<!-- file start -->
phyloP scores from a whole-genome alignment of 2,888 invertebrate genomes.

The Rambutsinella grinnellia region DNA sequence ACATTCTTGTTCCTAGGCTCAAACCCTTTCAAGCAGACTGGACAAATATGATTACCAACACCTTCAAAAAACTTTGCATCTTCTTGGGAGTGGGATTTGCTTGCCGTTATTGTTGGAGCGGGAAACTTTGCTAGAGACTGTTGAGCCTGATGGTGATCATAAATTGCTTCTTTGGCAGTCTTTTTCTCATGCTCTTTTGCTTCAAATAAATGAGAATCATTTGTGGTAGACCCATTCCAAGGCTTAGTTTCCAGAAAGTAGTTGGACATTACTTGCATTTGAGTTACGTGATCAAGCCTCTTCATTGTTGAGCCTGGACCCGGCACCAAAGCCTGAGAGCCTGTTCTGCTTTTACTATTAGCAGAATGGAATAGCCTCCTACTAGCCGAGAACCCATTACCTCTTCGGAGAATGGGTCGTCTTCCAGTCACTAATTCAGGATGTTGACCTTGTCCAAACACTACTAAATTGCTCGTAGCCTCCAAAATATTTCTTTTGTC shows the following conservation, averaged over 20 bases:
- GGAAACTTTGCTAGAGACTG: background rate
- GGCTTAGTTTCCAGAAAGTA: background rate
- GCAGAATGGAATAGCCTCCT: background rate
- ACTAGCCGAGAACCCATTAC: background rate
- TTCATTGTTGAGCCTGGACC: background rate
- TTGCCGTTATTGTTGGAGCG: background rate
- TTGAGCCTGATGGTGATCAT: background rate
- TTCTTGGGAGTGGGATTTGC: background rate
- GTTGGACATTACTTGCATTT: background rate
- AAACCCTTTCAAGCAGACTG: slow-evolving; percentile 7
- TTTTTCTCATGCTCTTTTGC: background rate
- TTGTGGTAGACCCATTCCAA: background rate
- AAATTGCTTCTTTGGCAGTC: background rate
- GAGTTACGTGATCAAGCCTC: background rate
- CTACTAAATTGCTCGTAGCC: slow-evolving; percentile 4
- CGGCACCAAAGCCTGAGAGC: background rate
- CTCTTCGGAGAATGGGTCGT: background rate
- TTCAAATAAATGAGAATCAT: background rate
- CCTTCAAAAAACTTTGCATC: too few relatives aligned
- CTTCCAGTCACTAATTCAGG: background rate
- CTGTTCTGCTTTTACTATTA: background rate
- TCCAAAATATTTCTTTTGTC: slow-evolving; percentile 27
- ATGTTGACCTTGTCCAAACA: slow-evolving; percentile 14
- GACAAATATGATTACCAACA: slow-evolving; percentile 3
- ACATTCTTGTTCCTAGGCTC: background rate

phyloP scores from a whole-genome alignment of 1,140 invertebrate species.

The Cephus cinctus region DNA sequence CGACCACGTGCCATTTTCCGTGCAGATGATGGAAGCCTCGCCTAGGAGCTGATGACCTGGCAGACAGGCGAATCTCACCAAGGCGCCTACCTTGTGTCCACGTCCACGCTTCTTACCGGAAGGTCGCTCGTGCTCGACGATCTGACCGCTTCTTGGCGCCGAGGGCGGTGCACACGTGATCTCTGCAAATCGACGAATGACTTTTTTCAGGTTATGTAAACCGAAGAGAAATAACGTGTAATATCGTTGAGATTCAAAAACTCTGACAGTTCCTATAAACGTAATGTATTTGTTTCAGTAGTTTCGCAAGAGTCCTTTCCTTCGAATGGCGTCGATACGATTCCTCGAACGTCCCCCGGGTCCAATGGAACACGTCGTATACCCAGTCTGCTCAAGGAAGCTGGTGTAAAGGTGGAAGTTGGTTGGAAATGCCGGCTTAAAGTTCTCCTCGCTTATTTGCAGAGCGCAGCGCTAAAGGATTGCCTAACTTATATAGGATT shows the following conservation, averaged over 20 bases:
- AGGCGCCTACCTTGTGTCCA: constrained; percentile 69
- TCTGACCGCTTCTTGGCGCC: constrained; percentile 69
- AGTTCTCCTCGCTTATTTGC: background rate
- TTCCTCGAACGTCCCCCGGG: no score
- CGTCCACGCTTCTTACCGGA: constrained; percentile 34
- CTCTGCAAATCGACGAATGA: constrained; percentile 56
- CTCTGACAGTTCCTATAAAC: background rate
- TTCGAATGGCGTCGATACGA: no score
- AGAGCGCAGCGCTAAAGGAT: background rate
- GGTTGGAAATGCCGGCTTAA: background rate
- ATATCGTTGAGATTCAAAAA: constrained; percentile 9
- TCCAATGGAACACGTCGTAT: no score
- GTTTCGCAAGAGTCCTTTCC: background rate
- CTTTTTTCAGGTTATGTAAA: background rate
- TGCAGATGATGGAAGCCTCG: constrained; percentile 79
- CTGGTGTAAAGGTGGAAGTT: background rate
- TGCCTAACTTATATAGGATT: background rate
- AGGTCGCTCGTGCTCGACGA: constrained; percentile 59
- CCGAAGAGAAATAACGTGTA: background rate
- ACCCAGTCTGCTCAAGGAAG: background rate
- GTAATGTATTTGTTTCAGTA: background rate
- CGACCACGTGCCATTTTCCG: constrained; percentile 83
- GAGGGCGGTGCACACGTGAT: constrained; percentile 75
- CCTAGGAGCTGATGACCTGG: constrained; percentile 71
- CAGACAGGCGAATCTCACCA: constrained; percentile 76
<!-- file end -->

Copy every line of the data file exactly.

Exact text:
phyloP scores from a whole-genome alignment of 2,888 invertebrate genomes.

The Rambutsinella grinnellia region DNA sequence ACATTCTTGTTCCTAGGCTCAAACCCTTTCAAGCAGACTGGACAAATATGATTACCAACACCTTCAAAAAACTTTGCATCTTCTTGGGAGTGGGATTTGCTTGCCGTTATTGTTGGAGCGGGAAACTTTGCTAGAGACTGTTGAGCCTGATGGTGATCATAAATTGCTTCTTTGGCAGTCTTTTTCTCATGCTCTTTTGCTTCAAATAAATGAGAATCATTTGTGGTAGACCCATTCCAAGGCTTAGTTTCCAGAAAGTAGTTGGACATTACTTGCATTTGAGTTACGTGATCAAGCCTCTTCATTGTTGAGCCTGGACCCGGCACCAAAGCCTGAGAGCCTGTTCTGCTTTTACTATTAGCAGAATGGAATAGCCTCCTACTAGCCGAGAACCCATTACCTCTTCGGAGAATGGGTCGTCTTCCAGTCACTAATTCAGGATGTTGACCTTGTCCAAACACTACTAAATTGCTCGTAGCCTCCAAAATATTTCTTTTGTC shows the following conservation, averaged over 20 bases:
- GGAAACTTTGCTAGAGACTG: background rate
- GGCTTAGTTTCCAGAAAGTA: background rate
- GCAGAATGGAATAGCCTCCT: background rate
- ACTAGCCGAGAACCCATTAC: background rate
- TTCATTGTTGAGCCTGGACC: background rate
- TTGCCGTTATTGTTGGAGCG: background rate
- TTGAGCCTGATGGTGATCAT: background rate
- TTCTTGGGAGTGGGATTTGC: background rate
- GTTGGACATTACTTGCATTT: background rate
- AAACCCTTTCAAGCAGACTG: slow-evolving; percentile 7
- TTTTTCTCATGCTCTTTTGC: background rate
- TTGTGGTAGACCCATTCCAA: background rate
- AAATTGCTTCTTTGGCAGTC: background rate
- GAGTTACGTGATCAAGCCTC: background rate
- CTACTAAATTGCTCGTAGCC: slow-evolving; percentile 4
- CGGCACCAAAGCCTGAGAGC: background rate
- CTCTTCGGAGAATGGGTCGT: background rate
- TTCAAATAAATGAGAATCAT: background rate
- CCTTCAAAAAACTTTGCATC: too few relatives aligned
- CTTCCAGTCACTAATTCAGG: background rate
- CTGTTCTGCTTTTACTATTA: background rate
- TCCAAAATATTTCTTTTGTC: slow-evolving; percentile 27
- ATGTTGACCTTGTCCAAACA: slow-evolving; percentile 14
- GACAAATATGATTACCAACA: slow-evolving; percentile 3
- ACATTCTTGTTCCTAGGCTC: background rate

phyloP scores from a whole-genome alignment of 1,140 invertebrate species.

The Cephus cinctus region DNA sequence CGACCACGTGCCATTTTCCGTGCAGATGATGGAAGCCTCGCCTAGGAGCTGATGACCTGGCAGACAGGCGAATCTCACCAAGGCGCCTACCTTGTGTCCACGTCCACGCTTCTTACCGGAAGGTCGCTCGTGCTCGACGATCTGACCGCTTCTTGGCGCCGAGGGCGGTGCACACGTGATCTCTGCAAATCGACGAATGACTTTTTTCAGGTTATGTAAACCGAAGAGAAATAACGTGTAATATCGTTGAGATTCAAAAACTCTGACAGTTCCTATAAACGTAATGTATTTGTTTCAGTAGTTTCGCAAGAGTCCTTTCCTTCGAATGGCGTCGATACGATTCCTCGAACGTCCCCCGGGTCCAATGGAACACGTCGTATACCCAGTCTGCTCAAGGAAGCTGGTGTAAAGGTGGAAGTTGGTTGGAAATGCCGGCTTAAAGTTCTCCTCGCTTATTTGCAGAGCGCAGCGCTAAAGGATTGCCTAACTTATATAGGATT shows the following conservation, averaged over 20 bases:
- AGGCGCCTACCTTGTGTCCA: constrained; percentile 69
- TCTGACCGCTTCTTGGCGCC: constrained; percentile 69
- AGTTCTCCTCGCTTATTTGC: background rate
- TTCCTCGAACGTCCCCCGGG: no score
- CGTCCACGCTTCTTACCGGA: constrained; percentile 34
- CTCTGCAAATCGACGAATGA: constrained; percentile 56
- CTCTGACAGTTCCTATAAAC: background rate
- TTCGAATGGCGTCGATACGA: no score
- AGAGCGCAGCGCTAAAGGAT: background rate
- GGTTGGAAATGCCGGCTTAA: background rate
- ATATCGTTGAGATTCAAAAA: constrained; percentile 9
- TCCAATGGAACACGTCGTAT: no score
- GTTTCGCAAGAGTCCTTTCC: background rate
- CTTTTTTCAGGTTATGTAAA: background rate
- TGCAGATGATGGAAGCCTCG: constrained; percentile 79
- CTGGTGTAAAGGTGGAAGTT: background rate
- TGCCTAACTTATATAGGATT: background rate
- AGGTCGCTCGTGCTCGACGA: constrained; percentile 59
- CCGAAGAGAAATAACGTGTA: background rate
- ACCCAGTCTGCTCAAGGAAG: background rate
- GTAATGTATTTGTTTCAGTA: background rate
- CGACCACGTGCCATTTTCCG: constrained; percentile 83
- GAGGGCGGTGCACACGTGAT: constrained; percentile 75
- CCTAGGAGCTGATGACCTGG: constrained; percentile 71
- CAGACAGGCGAATCTCACCA: constrained; percentile 76